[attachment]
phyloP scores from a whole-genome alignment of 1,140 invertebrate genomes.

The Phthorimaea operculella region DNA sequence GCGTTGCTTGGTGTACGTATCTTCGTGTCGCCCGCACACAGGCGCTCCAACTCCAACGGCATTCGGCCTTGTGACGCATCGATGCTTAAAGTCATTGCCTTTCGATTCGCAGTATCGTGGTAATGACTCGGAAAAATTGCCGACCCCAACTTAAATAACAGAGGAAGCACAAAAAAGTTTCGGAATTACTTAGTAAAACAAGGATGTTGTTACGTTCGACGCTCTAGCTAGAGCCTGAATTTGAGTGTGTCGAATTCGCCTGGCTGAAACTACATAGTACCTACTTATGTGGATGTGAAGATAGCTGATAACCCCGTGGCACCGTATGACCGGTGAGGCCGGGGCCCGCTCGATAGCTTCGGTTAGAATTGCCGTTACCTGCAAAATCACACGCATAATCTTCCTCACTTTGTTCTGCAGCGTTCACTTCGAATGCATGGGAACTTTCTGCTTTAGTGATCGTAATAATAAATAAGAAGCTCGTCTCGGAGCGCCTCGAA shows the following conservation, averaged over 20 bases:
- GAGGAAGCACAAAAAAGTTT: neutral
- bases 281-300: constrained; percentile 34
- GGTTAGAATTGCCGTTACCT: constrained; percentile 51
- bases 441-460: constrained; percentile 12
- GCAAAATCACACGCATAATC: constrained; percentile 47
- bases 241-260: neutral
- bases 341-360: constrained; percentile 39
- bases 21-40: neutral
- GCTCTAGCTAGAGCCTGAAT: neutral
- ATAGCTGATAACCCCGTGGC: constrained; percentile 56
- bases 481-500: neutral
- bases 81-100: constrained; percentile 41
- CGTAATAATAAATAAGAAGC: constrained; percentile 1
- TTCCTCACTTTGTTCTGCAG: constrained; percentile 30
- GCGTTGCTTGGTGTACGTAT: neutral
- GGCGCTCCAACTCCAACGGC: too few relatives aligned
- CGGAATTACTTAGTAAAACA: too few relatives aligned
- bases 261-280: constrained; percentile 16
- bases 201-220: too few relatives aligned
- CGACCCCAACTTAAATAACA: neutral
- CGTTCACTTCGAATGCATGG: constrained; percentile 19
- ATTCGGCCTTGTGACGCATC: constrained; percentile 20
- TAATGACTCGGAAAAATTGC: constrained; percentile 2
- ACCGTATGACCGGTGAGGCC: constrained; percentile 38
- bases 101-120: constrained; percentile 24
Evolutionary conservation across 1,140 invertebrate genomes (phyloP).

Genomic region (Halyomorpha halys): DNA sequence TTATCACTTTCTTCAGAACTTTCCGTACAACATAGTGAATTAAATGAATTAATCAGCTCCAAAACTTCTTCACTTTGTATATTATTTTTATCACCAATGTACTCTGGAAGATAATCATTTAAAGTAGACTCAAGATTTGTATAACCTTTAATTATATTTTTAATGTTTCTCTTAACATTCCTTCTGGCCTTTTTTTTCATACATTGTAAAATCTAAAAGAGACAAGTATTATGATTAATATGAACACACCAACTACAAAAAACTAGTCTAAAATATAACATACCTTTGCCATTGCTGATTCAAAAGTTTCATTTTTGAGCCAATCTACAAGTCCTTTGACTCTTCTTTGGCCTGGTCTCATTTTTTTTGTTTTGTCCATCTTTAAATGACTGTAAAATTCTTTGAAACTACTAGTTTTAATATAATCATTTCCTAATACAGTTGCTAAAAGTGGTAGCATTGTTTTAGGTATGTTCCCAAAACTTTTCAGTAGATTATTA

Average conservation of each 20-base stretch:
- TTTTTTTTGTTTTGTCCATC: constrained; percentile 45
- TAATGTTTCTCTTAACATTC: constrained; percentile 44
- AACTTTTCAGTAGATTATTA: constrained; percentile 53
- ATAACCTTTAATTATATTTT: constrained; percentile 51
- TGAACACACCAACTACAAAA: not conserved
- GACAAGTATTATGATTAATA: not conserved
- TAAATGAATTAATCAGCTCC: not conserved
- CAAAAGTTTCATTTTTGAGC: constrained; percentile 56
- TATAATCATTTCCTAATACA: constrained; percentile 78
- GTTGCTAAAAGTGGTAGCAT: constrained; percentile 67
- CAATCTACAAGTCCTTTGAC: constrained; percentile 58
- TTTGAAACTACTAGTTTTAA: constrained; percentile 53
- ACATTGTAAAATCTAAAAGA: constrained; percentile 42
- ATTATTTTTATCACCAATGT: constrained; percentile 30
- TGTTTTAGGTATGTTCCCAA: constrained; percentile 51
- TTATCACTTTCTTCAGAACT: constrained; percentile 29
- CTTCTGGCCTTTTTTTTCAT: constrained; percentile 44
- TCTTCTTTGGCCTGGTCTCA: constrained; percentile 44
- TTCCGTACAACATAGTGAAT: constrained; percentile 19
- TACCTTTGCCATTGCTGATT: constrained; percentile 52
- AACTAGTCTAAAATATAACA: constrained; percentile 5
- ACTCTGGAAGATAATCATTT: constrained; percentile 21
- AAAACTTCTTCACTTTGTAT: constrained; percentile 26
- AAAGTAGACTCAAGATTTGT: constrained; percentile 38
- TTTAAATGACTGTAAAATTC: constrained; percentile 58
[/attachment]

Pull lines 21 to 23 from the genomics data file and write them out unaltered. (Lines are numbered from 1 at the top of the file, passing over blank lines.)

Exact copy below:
- bases 201-220: too few relatives aligned
- CGACCCCAACTTAAATAACA: neutral
- CGTTCACTTCGAATGCATGG: constrained; percentile 19